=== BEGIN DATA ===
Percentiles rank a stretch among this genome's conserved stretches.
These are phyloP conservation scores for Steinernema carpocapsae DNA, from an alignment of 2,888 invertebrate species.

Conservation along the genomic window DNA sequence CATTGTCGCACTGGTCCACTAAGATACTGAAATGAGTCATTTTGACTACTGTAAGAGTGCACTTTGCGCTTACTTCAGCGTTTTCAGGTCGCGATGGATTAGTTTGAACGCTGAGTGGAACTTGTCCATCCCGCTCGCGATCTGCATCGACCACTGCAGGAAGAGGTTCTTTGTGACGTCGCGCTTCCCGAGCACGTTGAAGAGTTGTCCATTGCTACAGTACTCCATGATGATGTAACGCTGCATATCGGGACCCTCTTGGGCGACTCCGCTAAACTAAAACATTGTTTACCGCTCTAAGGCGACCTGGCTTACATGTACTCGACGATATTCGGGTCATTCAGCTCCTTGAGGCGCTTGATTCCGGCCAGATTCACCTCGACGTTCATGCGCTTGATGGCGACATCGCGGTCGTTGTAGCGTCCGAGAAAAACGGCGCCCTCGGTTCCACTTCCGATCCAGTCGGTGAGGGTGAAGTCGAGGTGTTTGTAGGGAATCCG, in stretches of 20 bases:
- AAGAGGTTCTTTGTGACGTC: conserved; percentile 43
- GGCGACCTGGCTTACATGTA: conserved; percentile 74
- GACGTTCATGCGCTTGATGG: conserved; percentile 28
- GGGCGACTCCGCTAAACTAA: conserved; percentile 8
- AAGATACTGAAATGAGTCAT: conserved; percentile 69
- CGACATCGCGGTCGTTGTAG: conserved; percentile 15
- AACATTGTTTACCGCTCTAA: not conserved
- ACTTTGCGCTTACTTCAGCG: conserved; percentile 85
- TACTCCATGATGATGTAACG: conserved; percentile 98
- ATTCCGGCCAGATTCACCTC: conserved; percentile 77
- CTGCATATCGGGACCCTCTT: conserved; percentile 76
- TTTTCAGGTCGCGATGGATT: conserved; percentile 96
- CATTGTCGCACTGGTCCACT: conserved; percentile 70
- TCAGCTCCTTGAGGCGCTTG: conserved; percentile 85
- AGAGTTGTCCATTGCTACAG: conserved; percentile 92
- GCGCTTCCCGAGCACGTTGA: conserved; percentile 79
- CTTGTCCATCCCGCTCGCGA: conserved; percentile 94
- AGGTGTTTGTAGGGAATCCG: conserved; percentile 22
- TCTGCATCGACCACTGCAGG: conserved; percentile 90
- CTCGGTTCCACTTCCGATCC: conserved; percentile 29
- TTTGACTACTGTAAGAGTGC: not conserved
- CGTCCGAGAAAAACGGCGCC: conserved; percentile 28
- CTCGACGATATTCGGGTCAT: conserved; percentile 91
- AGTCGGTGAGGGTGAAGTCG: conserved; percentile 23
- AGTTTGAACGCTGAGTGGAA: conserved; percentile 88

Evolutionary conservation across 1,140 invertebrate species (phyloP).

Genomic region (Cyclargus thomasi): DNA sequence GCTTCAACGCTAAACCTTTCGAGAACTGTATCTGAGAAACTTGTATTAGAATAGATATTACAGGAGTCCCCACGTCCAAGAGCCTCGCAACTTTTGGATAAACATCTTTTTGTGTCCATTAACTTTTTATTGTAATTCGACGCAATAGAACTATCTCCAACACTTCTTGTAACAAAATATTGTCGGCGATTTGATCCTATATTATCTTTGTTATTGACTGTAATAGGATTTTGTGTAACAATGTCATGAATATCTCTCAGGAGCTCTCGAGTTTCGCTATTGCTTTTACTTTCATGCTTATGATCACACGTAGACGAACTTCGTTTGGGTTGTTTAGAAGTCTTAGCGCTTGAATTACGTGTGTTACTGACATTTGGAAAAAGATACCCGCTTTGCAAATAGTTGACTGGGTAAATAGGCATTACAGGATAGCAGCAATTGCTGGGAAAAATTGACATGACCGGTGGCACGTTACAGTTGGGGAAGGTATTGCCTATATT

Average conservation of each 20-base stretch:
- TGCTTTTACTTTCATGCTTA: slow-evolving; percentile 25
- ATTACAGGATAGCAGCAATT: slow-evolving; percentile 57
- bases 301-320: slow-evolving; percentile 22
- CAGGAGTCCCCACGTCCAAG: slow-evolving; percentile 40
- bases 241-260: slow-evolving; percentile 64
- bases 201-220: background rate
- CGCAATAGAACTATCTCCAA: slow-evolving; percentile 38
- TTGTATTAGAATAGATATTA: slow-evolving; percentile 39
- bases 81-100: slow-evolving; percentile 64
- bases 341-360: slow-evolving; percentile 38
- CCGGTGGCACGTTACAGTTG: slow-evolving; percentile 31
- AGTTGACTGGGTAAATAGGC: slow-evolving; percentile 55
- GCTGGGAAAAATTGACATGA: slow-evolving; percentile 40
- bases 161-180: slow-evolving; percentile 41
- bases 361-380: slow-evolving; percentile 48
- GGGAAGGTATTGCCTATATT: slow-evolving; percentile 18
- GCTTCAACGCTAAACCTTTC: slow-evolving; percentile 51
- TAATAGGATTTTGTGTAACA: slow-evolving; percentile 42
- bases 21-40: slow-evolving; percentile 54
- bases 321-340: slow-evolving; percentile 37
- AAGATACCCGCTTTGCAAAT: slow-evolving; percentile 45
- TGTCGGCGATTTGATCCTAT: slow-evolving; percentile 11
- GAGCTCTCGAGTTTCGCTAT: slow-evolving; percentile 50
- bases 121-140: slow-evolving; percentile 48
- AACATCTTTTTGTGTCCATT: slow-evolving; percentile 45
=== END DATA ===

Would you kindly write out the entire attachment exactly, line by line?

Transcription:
Percentiles rank a stretch among this genome's conserved stretches.
These are phyloP conservation scores for Steinernema carpocapsae DNA, from an alignment of 2,888 invertebrate species.

Conservation along the genomic window DNA sequence CATTGTCGCACTGGTCCACTAAGATACTGAAATGAGTCATTTTGACTACTGTAAGAGTGCACTTTGCGCTTACTTCAGCGTTTTCAGGTCGCGATGGATTAGTTTGAACGCTGAGTGGAACTTGTCCATCCCGCTCGCGATCTGCATCGACCACTGCAGGAAGAGGTTCTTTGTGACGTCGCGCTTCCCGAGCACGTTGAAGAGTTGTCCATTGCTACAGTACTCCATGATGATGTAACGCTGCATATCGGGACCCTCTTGGGCGACTCCGCTAAACTAAAACATTGTTTACCGCTCTAAGGCGACCTGGCTTACATGTACTCGACGATATTCGGGTCATTCAGCTCCTTGAGGCGCTTGATTCCGGCCAGATTCACCTCGACGTTCATGCGCTTGATGGCGACATCGCGGTCGTTGTAGCGTCCGAGAAAAACGGCGCCCTCGGTTCCACTTCCGATCCAGTCGGTGAGGGTGAAGTCGAGGTGTTTGTAGGGAATCCG, in stretches of 20 bases:
- AAGAGGTTCTTTGTGACGTC: conserved; percentile 43
- GGCGACCTGGCTTACATGTA: conserved; percentile 74
- GACGTTCATGCGCTTGATGG: conserved; percentile 28
- GGGCGACTCCGCTAAACTAA: conserved; percentile 8
- AAGATACTGAAATGAGTCAT: conserved; percentile 69
- CGACATCGCGGTCGTTGTAG: conserved; percentile 15
- AACATTGTTTACCGCTCTAA: not conserved
- ACTTTGCGCTTACTTCAGCG: conserved; percentile 85
- TACTCCATGATGATGTAACG: conserved; percentile 98
- ATTCCGGCCAGATTCACCTC: conserved; percentile 77
- CTGCATATCGGGACCCTCTT: conserved; percentile 76
- TTTTCAGGTCGCGATGGATT: conserved; percentile 96
- CATTGTCGCACTGGTCCACT: conserved; percentile 70
- TCAGCTCCTTGAGGCGCTTG: conserved; percentile 85
- AGAGTTGTCCATTGCTACAG: conserved; percentile 92
- GCGCTTCCCGAGCACGTTGA: conserved; percentile 79
- CTTGTCCATCCCGCTCGCGA: conserved; percentile 94
- AGGTGTTTGTAGGGAATCCG: conserved; percentile 22
- TCTGCATCGACCACTGCAGG: conserved; percentile 90
- CTCGGTTCCACTTCCGATCC: conserved; percentile 29
- TTTGACTACTGTAAGAGTGC: not conserved
- CGTCCGAGAAAAACGGCGCC: conserved; percentile 28
- CTCGACGATATTCGGGTCAT: conserved; percentile 91
- AGTCGGTGAGGGTGAAGTCG: conserved; percentile 23
- AGTTTGAACGCTGAGTGGAA: conserved; percentile 88

Evolutionary conservation across 1,140 invertebrate species (phyloP).

Genomic region (Cyclargus thomasi): DNA sequence GCTTCAACGCTAAACCTTTCGAGAACTGTATCTGAGAAACTTGTATTAGAATAGATATTACAGGAGTCCCCACGTCCAAGAGCCTCGCAACTTTTGGATAAACATCTTTTTGTGTCCATTAACTTTTTATTGTAATTCGACGCAATAGAACTATCTCCAACACTTCTTGTAACAAAATATTGTCGGCGATTTGATCCTATATTATCTTTGTTATTGACTGTAATAGGATTTTGTGTAACAATGTCATGAATATCTCTCAGGAGCTCTCGAGTTTCGCTATTGCTTTTACTTTCATGCTTATGATCACACGTAGACGAACTTCGTTTGGGTTGTTTAGAAGTCTTAGCGCTTGAATTACGTGTGTTACTGACATTTGGAAAAAGATACCCGCTTTGCAAATAGTTGACTGGGTAAATAGGCATTACAGGATAGCAGCAATTGCTGGGAAAAATTGACATGACCGGTGGCACGTTACAGTTGGGGAAGGTATTGCCTATATT

Average conservation of each 20-base stretch:
- TGCTTTTACTTTCATGCTTA: slow-evolving; percentile 25
- ATTACAGGATAGCAGCAATT: slow-evolving; percentile 57
- bases 301-320: slow-evolving; percentile 22
- CAGGAGTCCCCACGTCCAAG: slow-evolving; percentile 40
- bases 241-260: slow-evolving; percentile 64
- bases 201-220: background rate
- CGCAATAGAACTATCTCCAA: slow-evolving; percentile 38
- TTGTATTAGAATAGATATTA: slow-evolving; percentile 39
- bases 81-100: slow-evolving; percentile 64
- bases 341-360: slow-evolving; percentile 38
- CCGGTGGCACGTTACAGTTG: slow-evolving; percentile 31
- AGTTGACTGGGTAAATAGGC: slow-evolving; percentile 55
- GCTGGGAAAAATTGACATGA: slow-evolving; percentile 40
- bases 161-180: slow-evolving; percentile 41
- bases 361-380: slow-evolving; percentile 48
- GGGAAGGTATTGCCTATATT: slow-evolving; percentile 18
- GCTTCAACGCTAAACCTTTC: slow-evolving; percentile 51
- TAATAGGATTTTGTGTAACA: slow-evolving; percentile 42
- bases 21-40: slow-evolving; percentile 54
- bases 321-340: slow-evolving; percentile 37
- AAGATACCCGCTTTGCAAAT: slow-evolving; percentile 45
- TGTCGGCGATTTGATCCTAT: slow-evolving; percentile 11
- GAGCTCTCGAGTTTCGCTAT: slow-evolving; percentile 50
- bases 121-140: slow-evolving; percentile 48
- AACATCTTTTTGTGTCCATT: slow-evolving; percentile 45